Local historian Vanessa Seekee, who has studied the battalion’s history, said Horn Island was the base for Australia’s most northerly airstrip, which was vital for the Allied forces in the Asia Pacific theater.

“Horn Island was bombed eight times between 1942 and 1943, making it the second most attacked Australian territory during the war,” she said.

There were dogfights between Japanese Zeros and Australian Kittyhawks in the skies above the Torres Strait during WWII, and Japanese submarines lurked in its seas.

All this created the impetus for the men of the Torres Strait to enlist to fight for their homes.

The TSLIB were first trained as infantrymen, but the Australian army soon realized the versatility of the ‘Island Diggers,’ and they soon also took on the roles of shipwrights, boot makers, carpenters, plumbers, signalers and gunners.

“We did night time maneuvers, scout, messenger, break away man, learn how to bayonet dummies, really good training that time for one year, then we were transferred to Hammond Island,” Mebai Warusam, one of the last surviving members, told CNN.

Two of the last survivors of the TSLIB, Mebai Warusam and Awaite Mau, at a ceremony honouring their battalion in March 2018.

Warusam, who is now in his 90s and lives at home in Saibai, in the northerly reaches of Australia’s Torres Strait territory, said his memories of the war are slowly slipping away.

“Some things I remember, but memory starting to go now,” he said.

But one thing Warusam does remember is how difficult losing almost every able-bodied man in the Torres Strait was for the island chain’s women.

Fred Gela, son of Lance Corporal Solomon Gela, one of the first men to sign up for the battalion, said the sacrifice of the Torres Strait women should be remembered as well.

“When we pay tribute to these men we must also pay tribute to all women, all mothers because at that time, their strength, their unity and their leadership,” he said. “They selflessly made that commitment.”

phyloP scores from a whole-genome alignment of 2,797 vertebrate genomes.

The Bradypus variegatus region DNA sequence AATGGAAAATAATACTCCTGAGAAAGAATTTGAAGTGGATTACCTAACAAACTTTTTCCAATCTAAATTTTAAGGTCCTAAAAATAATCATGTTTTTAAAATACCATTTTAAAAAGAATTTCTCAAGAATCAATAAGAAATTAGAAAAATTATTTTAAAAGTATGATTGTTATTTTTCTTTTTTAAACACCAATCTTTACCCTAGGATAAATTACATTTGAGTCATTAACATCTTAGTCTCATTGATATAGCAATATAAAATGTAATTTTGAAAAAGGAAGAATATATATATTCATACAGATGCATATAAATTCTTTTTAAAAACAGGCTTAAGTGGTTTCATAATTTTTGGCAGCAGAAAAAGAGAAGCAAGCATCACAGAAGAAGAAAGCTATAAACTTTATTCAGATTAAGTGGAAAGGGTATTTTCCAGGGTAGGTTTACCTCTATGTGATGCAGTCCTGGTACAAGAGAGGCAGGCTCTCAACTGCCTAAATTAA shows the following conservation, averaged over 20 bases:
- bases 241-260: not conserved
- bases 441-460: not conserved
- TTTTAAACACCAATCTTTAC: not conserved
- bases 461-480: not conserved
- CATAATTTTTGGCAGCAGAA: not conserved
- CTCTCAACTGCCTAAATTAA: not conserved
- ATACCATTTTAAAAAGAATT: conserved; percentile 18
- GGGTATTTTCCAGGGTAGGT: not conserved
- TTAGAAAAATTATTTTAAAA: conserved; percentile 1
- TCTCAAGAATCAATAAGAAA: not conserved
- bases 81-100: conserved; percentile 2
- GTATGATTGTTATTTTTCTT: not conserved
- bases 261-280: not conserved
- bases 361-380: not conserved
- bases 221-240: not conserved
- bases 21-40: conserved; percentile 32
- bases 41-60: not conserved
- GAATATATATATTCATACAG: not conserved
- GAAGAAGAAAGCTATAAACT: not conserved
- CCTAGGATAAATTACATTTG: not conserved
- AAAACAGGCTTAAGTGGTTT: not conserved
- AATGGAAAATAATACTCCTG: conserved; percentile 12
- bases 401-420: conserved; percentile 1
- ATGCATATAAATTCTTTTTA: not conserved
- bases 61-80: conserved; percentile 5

The memory of the war endures in the Torres Strait, some 70 years after peace was declared and the men of the islands were allowed to return home.

A group of traditional island dancers still perform the Airplane dance, Seekee said, after it was first staged in 1944 for Australian Army General Thomas Blamey to commemorate the bombing of Horn Island.

“Dancing is a way to pass down stories, to ensure future generations know the contribution of the Torres Strait Islanders in WWII,” she said.

Some of the dancers representing the Japanese Zeros squat, acting out the low-flying fighter planes. Those depicting the high-flying bombers stand at the back.

Torres Strait islanders perform the Aeroplane dance in March 2018, remembering the bombing of the islands by the Japanese in World War 2.

The TSLIB was disbanded in 1946, but their legacy endures in the region. Thursday Island is home to the barracks of Charlie Company of the 51st Battalion of the Far North Queensland Regiment, which is made up of a high number of Indigenous diggers from Cape York and the Torres Strait.

On the morning of the unit’s 75th anniversary commemoration, the Australian army’s Campbell formally renamed the barracks the Sarpeye Barracks.

“Sarpeye… is a local shortening of the expression ‘sharp eyes,’” he said. “The [TSLIB] company are known and have been known for decades, since the war, for being the members undertaking surveillance and reconnaissance with sharp eyes and sharp ears.”

Campbell said the regiment took strength from the traditional owners of the land, who had lived on the Torres Strait for generations. “We [all] serve one purpose, defense of this great country,” he said.